Two measures being considered by state lawmakers that declare personhood starts at conception would have a devastating effect on reproductive medical services and would be an embarrassment to the state, a doctor said Friday.
“Both measures go way too far and if implemented will cause significant damage to the treatment of infertility and compromise Oklahoma patients,” said Dr. Eli Reshef, medical director at the Bennett Fertility Institute, which is affiliated with Integris Baptist Medical Center. “I don't think that many of our esteemed legislators have paused to think about the consequences to
“The bottom line: Economics will suffer,” he said. “Why take the business and send it to Texas and Arkansas and Kansas to do in vitro fertilization?
“It's also an issue of image,” Reshef said. “It's nothing short of embarrassment.”
He said the measures would reduce the number of providers for in vitro fertilization. Infertility affects about 12 percent of all couples in Oklahoma, he said.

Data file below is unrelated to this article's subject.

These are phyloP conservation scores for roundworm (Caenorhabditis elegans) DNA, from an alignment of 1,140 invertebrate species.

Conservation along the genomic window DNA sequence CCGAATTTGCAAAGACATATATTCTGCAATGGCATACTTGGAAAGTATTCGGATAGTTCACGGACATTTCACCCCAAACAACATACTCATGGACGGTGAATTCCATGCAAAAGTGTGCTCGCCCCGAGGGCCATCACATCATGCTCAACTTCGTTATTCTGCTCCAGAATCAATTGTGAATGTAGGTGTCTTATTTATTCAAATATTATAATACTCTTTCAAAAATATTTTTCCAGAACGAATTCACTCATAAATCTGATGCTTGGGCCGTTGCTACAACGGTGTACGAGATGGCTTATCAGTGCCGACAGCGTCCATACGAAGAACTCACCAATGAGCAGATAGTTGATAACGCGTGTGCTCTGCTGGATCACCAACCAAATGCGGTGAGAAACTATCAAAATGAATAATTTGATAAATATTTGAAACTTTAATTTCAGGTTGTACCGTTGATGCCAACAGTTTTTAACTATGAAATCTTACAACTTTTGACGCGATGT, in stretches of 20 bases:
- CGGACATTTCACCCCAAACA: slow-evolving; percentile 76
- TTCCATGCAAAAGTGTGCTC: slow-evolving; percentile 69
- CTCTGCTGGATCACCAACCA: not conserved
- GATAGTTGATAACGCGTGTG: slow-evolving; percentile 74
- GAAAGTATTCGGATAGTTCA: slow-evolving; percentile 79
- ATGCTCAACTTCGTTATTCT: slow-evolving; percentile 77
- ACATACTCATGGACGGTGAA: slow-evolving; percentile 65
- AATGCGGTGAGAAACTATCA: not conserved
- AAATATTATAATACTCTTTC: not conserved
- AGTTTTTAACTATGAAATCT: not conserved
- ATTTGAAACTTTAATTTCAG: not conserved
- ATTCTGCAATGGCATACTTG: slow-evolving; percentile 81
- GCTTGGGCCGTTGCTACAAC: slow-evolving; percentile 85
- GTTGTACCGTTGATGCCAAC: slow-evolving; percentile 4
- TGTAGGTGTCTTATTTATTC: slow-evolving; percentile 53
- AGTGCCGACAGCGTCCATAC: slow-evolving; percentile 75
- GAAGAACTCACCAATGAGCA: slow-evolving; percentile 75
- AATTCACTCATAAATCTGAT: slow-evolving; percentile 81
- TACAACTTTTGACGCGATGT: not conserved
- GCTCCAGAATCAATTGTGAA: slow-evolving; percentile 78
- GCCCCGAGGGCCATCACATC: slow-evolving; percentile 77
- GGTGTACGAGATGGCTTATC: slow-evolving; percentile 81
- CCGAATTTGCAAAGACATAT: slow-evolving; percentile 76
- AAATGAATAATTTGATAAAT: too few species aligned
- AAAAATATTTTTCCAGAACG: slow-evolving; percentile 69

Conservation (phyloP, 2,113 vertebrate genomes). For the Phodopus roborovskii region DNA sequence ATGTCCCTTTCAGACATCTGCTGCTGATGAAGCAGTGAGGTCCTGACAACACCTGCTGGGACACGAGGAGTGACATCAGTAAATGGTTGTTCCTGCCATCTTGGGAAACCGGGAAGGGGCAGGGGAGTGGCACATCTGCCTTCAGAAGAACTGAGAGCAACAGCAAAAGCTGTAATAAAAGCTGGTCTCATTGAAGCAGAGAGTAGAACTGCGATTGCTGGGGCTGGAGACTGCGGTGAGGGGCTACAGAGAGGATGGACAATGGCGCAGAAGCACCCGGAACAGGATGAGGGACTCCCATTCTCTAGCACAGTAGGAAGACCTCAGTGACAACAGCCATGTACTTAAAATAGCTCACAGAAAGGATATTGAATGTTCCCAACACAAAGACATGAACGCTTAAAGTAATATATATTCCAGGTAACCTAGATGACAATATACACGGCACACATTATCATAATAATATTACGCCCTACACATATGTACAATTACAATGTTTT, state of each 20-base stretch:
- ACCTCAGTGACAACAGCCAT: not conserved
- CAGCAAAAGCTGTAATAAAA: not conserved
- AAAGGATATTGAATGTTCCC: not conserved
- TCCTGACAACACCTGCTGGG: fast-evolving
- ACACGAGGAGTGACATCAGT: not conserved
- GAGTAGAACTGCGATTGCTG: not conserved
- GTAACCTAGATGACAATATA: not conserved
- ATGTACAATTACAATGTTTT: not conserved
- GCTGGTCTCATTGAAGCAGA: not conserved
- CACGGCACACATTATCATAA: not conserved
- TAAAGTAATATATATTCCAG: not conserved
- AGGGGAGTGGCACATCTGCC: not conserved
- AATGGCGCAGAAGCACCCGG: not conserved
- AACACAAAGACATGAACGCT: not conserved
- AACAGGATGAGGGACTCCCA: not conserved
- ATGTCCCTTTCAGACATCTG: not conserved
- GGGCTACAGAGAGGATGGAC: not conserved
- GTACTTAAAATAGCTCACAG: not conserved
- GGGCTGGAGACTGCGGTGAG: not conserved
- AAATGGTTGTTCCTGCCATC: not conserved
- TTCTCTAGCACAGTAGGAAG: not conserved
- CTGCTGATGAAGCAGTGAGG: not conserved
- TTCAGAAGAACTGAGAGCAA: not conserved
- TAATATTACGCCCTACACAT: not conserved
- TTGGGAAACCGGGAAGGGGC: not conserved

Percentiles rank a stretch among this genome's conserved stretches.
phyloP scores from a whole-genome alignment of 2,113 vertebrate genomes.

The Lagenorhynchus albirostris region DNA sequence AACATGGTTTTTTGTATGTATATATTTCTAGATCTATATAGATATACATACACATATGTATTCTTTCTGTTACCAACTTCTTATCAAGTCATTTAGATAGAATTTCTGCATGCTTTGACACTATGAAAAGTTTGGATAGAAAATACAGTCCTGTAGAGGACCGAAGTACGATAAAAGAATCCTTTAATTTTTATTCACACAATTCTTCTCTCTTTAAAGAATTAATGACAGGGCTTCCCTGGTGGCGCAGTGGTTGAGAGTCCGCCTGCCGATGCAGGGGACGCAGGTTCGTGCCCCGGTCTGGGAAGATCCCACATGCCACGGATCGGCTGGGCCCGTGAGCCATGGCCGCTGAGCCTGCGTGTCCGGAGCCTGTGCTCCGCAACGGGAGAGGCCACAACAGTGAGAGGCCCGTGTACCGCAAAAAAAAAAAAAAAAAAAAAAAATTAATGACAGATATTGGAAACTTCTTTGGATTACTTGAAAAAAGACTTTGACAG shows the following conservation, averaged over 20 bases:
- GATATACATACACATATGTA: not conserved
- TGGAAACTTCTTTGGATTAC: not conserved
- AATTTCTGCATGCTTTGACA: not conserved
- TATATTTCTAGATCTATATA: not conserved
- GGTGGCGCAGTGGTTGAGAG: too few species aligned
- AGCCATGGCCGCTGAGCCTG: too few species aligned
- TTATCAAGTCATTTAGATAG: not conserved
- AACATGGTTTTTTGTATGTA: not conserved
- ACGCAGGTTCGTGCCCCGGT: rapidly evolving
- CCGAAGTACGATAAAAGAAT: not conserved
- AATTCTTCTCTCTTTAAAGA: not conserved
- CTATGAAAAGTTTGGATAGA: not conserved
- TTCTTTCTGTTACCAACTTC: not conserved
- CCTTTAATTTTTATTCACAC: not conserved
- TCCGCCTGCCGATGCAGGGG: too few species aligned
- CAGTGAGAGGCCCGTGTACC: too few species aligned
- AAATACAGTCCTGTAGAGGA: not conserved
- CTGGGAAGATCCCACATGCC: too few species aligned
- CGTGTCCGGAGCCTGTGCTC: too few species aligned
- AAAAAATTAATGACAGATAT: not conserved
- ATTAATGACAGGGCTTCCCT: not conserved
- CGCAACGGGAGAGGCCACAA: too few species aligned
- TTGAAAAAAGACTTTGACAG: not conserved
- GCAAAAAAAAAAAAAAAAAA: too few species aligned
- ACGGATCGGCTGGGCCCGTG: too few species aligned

If either measure pending in the Legislature would pass, it would be considered a crime if a lab technician dropped a dish containing fertilized human eggs, he said.
“How can we as medical professionals work with that kind ... criminal prosecution? We cannot,” he said at a news conference that was attended by several doctors and medical students. An organizer who helped defeat a similar issue last year in Mississippi also attended, along with one of Reshef's former patients, now a mother of two.
Atlee Breland said the personhood amendment that was rejected by 58 percent of Mississippi voters last year would have defined life as beginning at fertilization. Opponents worried it would restrict in vitro fertilization, endanger women with ectopic pregnancies or outlaw some types of birth control.
Authors defend bills
In separate interviews afterward, legislators who authored the personhood bills said critics were misinformed.
Sen. Brian Crain, author of Senate Bill 1433, said his measure proclaims Oklahoma is an anti-abortion state. It would not make women subject to homicide or manslaughter charges for seeking an abortion, because abortion is allowed by the U.S. Supreme Court, said Crain, R-Tulsa.
SB 1433, which passed the Senate last week and will be
While the state of Oklahoma recognizes the right of women, we also need to recognize that there are rights for the unborn.”
Sen. Brian Crain